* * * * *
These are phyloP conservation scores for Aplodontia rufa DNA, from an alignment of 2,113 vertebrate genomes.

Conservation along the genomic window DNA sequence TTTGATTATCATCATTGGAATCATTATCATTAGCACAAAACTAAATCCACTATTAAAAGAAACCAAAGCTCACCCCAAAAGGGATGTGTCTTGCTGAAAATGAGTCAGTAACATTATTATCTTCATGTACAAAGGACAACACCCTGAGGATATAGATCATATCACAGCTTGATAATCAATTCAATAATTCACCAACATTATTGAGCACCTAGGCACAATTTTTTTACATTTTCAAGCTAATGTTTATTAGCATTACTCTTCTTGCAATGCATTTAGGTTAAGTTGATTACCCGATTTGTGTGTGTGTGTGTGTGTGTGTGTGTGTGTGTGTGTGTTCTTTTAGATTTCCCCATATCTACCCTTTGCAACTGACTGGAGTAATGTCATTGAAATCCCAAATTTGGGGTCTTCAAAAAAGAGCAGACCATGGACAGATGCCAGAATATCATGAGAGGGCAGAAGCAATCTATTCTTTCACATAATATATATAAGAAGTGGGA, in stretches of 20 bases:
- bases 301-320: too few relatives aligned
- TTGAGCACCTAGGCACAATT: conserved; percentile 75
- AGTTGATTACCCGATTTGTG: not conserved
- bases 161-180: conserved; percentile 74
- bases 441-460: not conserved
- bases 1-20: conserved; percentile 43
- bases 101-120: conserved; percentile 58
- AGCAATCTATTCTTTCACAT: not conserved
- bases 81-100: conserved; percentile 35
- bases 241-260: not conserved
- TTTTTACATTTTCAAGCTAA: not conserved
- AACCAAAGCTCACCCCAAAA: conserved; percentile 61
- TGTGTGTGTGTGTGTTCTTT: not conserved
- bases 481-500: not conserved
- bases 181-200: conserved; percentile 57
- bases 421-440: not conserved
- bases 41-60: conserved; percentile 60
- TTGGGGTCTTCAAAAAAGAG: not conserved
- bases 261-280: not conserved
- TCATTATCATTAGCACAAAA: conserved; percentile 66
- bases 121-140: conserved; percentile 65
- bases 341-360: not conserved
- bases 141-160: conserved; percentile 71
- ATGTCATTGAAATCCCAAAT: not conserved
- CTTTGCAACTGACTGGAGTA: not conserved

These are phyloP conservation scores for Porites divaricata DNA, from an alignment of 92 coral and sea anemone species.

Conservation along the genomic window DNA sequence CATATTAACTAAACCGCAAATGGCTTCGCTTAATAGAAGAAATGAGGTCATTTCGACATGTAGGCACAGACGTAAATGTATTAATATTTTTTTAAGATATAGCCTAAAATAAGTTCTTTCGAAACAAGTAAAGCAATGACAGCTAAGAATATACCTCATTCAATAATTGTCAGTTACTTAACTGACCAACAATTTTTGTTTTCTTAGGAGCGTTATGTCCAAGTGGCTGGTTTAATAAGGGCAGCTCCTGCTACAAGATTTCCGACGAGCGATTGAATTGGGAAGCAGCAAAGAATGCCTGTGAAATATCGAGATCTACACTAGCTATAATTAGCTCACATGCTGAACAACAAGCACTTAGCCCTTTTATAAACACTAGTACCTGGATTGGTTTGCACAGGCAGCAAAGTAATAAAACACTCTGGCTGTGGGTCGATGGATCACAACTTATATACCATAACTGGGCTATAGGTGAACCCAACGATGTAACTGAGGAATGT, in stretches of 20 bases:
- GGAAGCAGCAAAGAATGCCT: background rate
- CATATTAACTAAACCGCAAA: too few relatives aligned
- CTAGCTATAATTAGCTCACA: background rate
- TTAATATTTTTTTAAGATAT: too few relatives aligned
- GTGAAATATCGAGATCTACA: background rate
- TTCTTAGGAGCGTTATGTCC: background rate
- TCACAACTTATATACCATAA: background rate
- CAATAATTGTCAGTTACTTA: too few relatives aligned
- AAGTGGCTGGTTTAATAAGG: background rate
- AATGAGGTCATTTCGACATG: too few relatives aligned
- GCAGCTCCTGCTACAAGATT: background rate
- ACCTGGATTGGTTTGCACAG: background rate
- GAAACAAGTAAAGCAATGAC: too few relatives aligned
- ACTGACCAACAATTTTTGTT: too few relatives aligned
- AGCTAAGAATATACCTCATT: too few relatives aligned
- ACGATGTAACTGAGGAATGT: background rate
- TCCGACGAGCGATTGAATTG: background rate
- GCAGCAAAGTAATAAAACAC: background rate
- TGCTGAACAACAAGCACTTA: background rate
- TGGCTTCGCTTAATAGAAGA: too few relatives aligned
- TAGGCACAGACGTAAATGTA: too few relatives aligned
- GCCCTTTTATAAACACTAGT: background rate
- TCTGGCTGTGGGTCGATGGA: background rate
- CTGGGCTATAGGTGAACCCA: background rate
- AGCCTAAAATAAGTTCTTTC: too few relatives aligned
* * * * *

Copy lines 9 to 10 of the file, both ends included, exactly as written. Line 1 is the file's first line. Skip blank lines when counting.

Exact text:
- bases 101-120: conserved; percentile 58
- AGCAATCTATTCTTTCACAT: not conserved